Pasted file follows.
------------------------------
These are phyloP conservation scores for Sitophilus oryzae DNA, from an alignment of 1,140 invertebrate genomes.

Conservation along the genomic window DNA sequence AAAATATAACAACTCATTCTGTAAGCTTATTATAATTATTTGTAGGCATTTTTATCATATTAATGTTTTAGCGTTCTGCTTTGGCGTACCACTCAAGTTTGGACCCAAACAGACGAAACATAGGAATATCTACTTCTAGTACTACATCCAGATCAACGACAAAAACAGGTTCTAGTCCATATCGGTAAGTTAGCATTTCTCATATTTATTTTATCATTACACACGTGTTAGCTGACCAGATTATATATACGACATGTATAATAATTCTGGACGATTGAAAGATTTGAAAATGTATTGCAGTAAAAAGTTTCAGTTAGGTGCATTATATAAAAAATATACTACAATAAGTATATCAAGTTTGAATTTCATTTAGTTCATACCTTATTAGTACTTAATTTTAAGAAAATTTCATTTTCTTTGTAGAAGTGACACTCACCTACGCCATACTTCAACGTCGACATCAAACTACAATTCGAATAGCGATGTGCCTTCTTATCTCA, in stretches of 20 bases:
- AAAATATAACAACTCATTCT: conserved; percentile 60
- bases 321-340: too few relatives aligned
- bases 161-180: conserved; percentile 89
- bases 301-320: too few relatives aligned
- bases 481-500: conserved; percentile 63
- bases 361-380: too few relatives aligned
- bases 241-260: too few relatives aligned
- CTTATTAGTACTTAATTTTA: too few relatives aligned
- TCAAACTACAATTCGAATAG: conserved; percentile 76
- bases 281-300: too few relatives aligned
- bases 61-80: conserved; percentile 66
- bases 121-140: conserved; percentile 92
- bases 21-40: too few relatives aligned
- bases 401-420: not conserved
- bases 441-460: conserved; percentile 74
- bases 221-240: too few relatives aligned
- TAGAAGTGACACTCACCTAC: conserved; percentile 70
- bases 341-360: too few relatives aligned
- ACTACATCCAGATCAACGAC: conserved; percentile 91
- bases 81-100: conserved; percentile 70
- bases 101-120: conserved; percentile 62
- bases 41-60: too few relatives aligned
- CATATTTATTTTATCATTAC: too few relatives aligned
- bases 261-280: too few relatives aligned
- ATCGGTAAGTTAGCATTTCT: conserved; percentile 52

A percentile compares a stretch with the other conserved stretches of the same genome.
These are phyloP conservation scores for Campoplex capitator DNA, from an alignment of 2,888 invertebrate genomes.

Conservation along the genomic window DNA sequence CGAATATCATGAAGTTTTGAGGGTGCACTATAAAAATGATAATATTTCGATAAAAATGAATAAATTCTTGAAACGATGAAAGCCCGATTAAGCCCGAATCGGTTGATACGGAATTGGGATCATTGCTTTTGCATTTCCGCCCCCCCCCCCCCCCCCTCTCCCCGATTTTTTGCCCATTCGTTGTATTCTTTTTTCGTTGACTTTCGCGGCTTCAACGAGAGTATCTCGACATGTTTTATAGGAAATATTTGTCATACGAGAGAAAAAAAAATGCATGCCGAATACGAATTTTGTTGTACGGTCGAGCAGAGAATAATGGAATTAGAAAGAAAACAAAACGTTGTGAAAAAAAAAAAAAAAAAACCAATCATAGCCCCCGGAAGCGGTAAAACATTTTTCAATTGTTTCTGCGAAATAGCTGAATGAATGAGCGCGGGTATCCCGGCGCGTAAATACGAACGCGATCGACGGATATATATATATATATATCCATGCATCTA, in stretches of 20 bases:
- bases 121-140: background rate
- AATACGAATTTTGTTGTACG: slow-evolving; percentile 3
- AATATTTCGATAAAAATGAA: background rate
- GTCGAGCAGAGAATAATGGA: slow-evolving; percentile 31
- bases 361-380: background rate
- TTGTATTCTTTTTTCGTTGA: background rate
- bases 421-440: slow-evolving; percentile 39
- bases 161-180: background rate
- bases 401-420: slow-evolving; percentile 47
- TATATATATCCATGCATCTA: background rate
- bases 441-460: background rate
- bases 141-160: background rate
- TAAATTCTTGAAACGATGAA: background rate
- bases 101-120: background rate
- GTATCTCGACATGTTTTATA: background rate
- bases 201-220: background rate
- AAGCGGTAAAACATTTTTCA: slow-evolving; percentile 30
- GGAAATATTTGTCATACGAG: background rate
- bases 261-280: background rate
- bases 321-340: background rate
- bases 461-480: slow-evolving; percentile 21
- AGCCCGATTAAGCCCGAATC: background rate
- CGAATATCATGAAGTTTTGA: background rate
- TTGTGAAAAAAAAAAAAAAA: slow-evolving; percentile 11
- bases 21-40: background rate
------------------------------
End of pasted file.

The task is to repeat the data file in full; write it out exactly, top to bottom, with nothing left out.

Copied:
These are phyloP conservation scores for Sitophilus oryzae DNA, from an alignment of 1,140 invertebrate genomes.

Conservation along the genomic window DNA sequence AAAATATAACAACTCATTCTGTAAGCTTATTATAATTATTTGTAGGCATTTTTATCATATTAATGTTTTAGCGTTCTGCTTTGGCGTACCACTCAAGTTTGGACCCAAACAGACGAAACATAGGAATATCTACTTCTAGTACTACATCCAGATCAACGACAAAAACAGGTTCTAGTCCATATCGGTAAGTTAGCATTTCTCATATTTATTTTATCATTACACACGTGTTAGCTGACCAGATTATATATACGACATGTATAATAATTCTGGACGATTGAAAGATTTGAAAATGTATTGCAGTAAAAAGTTTCAGTTAGGTGCATTATATAAAAAATATACTACAATAAGTATATCAAGTTTGAATTTCATTTAGTTCATACCTTATTAGTACTTAATTTTAAGAAAATTTCATTTTCTTTGTAGAAGTGACACTCACCTACGCCATACTTCAACGTCGACATCAAACTACAATTCGAATAGCGATGTGCCTTCTTATCTCA, in stretches of 20 bases:
- AAAATATAACAACTCATTCT: conserved; percentile 60
- bases 321-340: too few relatives aligned
- bases 161-180: conserved; percentile 89
- bases 301-320: too few relatives aligned
- bases 481-500: conserved; percentile 63
- bases 361-380: too few relatives aligned
- bases 241-260: too few relatives aligned
- CTTATTAGTACTTAATTTTA: too few relatives aligned
- TCAAACTACAATTCGAATAG: conserved; percentile 76
- bases 281-300: too few relatives aligned
- bases 61-80: conserved; percentile 66
- bases 121-140: conserved; percentile 92
- bases 21-40: too few relatives aligned
- bases 401-420: not conserved
- bases 441-460: conserved; percentile 74
- bases 221-240: too few relatives aligned
- TAGAAGTGACACTCACCTAC: conserved; percentile 70
- bases 341-360: too few relatives aligned
- ACTACATCCAGATCAACGAC: conserved; percentile 91
- bases 81-100: conserved; percentile 70
- bases 101-120: conserved; percentile 62
- bases 41-60: too few relatives aligned
- CATATTTATTTTATCATTAC: too few relatives aligned
- bases 261-280: too few relatives aligned
- ATCGGTAAGTTAGCATTTCT: conserved; percentile 52

A percentile compares a stretch with the other conserved stretches of the same genome.
These are phyloP conservation scores for Campoplex capitator DNA, from an alignment of 2,888 invertebrate genomes.

Conservation along the genomic window DNA sequence CGAATATCATGAAGTTTTGAGGGTGCACTATAAAAATGATAATATTTCGATAAAAATGAATAAATTCTTGAAACGATGAAAGCCCGATTAAGCCCGAATCGGTTGATACGGAATTGGGATCATTGCTTTTGCATTTCCGCCCCCCCCCCCCCCCCCTCTCCCCGATTTTTTGCCCATTCGTTGTATTCTTTTTTCGTTGACTTTCGCGGCTTCAACGAGAGTATCTCGACATGTTTTATAGGAAATATTTGTCATACGAGAGAAAAAAAAATGCATGCCGAATACGAATTTTGTTGTACGGTCGAGCAGAGAATAATGGAATTAGAAAGAAAACAAAACGTTGTGAAAAAAAAAAAAAAAAAACCAATCATAGCCCCCGGAAGCGGTAAAACATTTTTCAATTGTTTCTGCGAAATAGCTGAATGAATGAGCGCGGGTATCCCGGCGCGTAAATACGAACGCGATCGACGGATATATATATATATATATCCATGCATCTA, in stretches of 20 bases:
- bases 121-140: background rate
- AATACGAATTTTGTTGTACG: slow-evolving; percentile 3
- AATATTTCGATAAAAATGAA: background rate
- GTCGAGCAGAGAATAATGGA: slow-evolving; percentile 31
- bases 361-380: background rate
- TTGTATTCTTTTTTCGTTGA: background rate
- bases 421-440: slow-evolving; percentile 39
- bases 161-180: background rate
- bases 401-420: slow-evolving; percentile 47
- TATATATATCCATGCATCTA: background rate
- bases 441-460: background rate
- bases 141-160: background rate
- TAAATTCTTGAAACGATGAA: background rate
- bases 101-120: background rate
- GTATCTCGACATGTTTTATA: background rate
- bases 201-220: background rate
- AAGCGGTAAAACATTTTTCA: slow-evolving; percentile 30
- GGAAATATTTGTCATACGAG: background rate
- bases 261-280: background rate
- bases 321-340: background rate
- bases 461-480: slow-evolving; percentile 21
- AGCCCGATTAAGCCCGAATC: background rate
- CGAATATCATGAAGTTTTGA: background rate
- TTGTGAAAAAAAAAAAAAAA: slow-evolving; percentile 11
- bases 21-40: background rate